Psychology is a broad and intellectually fascinating scientific discipline focussed on understanding behaviour and experience, particularly in humans. The science of psychology involves a wide range of perspectives and approaches, with psychological research findings having important applications in areas such as health, education, business, and commerce, as well as informing us about how human behaviours and motivations relate to a wide range of societal issues.
Taught at the University since the late 1800s, the Psychology undergraduate program is designed to provide students with flexibility and choice, offering a broad range of subjects that provide a thorough and extensive grounding in the discipline. Studies in psychology prepare graduates for a diverse range of careers that are based on understanding human behaviour, including health, education, industry, commerce, welfare and government.
Completion of a Psychology major accredited by the Australian Psychology Accreditation Council (APAC) is the first step towards registration as a practicing psychologist, or towards a career as a research psychologist.
The APAC accredited sequence consists of a prescribed minimum of 125 credit points of Psychology subjects (i.e.,10 subjects), comprising 100 credit points of core psychology subjects across levels 1-3 (i.e., 8 core subjects), and 25 credit points (i.e., 2 subjects) of level 3 Psychology subjects selected from a range of electives.
The APAC accredited psychology major provides a strong grounding in basic psychological concepts and theories in the areas of biological, cognitive, developmental, social, and clinical psychology. Students will also develop skills in research methods and data analysis, and an advanced knowledge in at least one domain of psychology. A non-APAC-accredited 75 point minor sequence is also available within the Bachelor of Arts.
Intended learning outcomes
Graduates of the major in Psychology will demonstrate the following learning outcomes:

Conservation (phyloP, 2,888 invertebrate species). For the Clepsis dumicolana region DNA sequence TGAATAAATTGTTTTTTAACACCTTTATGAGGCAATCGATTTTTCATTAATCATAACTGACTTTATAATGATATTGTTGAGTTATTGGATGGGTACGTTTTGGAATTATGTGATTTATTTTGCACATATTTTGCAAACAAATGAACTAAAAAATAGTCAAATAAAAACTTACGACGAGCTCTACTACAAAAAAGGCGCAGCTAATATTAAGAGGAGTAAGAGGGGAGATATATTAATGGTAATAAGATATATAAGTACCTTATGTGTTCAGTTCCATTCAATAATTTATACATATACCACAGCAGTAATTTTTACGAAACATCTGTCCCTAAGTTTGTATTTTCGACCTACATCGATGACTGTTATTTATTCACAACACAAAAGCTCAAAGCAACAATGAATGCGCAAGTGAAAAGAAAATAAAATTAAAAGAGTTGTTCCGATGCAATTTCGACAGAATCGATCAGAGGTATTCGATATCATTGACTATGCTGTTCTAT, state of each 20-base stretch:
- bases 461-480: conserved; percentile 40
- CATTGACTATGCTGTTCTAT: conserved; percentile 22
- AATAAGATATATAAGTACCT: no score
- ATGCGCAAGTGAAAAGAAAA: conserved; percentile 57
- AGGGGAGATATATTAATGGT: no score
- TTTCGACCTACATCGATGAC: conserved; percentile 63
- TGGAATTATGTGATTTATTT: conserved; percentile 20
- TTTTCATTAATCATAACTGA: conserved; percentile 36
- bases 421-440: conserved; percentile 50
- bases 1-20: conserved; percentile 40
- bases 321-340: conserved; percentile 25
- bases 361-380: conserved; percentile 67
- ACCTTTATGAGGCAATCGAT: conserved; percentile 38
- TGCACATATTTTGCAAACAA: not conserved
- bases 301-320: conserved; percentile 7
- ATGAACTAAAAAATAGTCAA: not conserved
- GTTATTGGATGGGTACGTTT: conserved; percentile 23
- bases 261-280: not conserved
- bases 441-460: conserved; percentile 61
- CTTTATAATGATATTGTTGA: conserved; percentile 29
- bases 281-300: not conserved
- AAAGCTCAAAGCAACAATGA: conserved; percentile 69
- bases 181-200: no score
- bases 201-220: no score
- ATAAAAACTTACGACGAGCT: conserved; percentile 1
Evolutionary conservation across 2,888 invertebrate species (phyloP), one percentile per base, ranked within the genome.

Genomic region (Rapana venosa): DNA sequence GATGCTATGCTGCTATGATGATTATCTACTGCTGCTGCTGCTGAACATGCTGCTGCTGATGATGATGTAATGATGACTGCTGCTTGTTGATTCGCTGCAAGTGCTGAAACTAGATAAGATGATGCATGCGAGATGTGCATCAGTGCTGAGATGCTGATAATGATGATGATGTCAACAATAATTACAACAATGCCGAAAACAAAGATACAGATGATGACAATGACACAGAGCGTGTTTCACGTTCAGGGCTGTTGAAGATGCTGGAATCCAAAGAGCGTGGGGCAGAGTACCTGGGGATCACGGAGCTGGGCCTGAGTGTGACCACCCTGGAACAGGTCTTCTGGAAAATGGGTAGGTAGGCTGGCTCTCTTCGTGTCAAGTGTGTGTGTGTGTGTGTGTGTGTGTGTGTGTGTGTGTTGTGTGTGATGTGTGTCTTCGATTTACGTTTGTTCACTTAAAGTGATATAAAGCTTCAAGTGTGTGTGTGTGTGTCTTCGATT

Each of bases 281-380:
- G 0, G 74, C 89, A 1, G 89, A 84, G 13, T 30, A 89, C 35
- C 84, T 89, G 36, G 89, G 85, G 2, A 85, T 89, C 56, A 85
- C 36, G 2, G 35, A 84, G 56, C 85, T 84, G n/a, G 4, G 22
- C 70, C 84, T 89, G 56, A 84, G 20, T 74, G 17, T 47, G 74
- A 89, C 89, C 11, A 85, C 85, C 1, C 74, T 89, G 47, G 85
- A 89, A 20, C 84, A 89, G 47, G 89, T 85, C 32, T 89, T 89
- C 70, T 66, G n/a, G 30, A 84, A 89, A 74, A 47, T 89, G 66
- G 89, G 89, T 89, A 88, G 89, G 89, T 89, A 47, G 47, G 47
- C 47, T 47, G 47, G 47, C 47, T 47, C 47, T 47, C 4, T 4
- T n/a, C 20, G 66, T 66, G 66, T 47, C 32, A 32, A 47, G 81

- Psychological Knowledge: A broad understanding and application of the foundations of psychological science, with in-depth knowledge of underlying principles, theoretical perspectives, research methodologies, empirical findings, and historical trends of the discipline.
- Cultural and social awareness: An awareness of and sensitivity to the diversity of human experiences and cultures and the influence of these on psychological functioning and development, with specific reference to the experiences and cultures of Aboriginal and Torres Strait Islander peoples.
- Ethical understanding and reasoning: A broad understanding of ethical principles and reasoning in psychological research and practice, with reference to the Australian Psychological Society Code of Ethics and NHMRC National Statement on Ethical Conduct in Human Research.
- Communication of psychological knowledge: Effective communication of psychological concepts and theories to professional and lay audiences in both written and oral formats.
- Scientific Enquiry and Critical Thinking: The self-directed pursuit of scholarly inquiry, scientific reasoning, problem solving, and research skills to enable investigation, analysis, and critique of the key factors underpinning behaviour and psychological processes.
Application of Knowledge and Skills
- Apply psychological knowledge to develop personal, interpersonal, and professional skills The ability to apply psychological knowledge to: - develop reflective skills to promote self‐awareness and demonstrate personal and professional integrity; - demonstrate respect for and the ability to work effectively with people from diverse cultures and backgrounds; - give, receive, and utilise constructive feedback; - promote and maintain the wellbeing of self and others.
- Applying psychological knowledge to address real‐world problems. The ability to analyse and evaluate psychological theories and concepts to: - explain how evidence‐based psychological interventions can help address contemporary local, national and global issues; - design a research project to investigate a psychological question
Last updated: 2 February 2021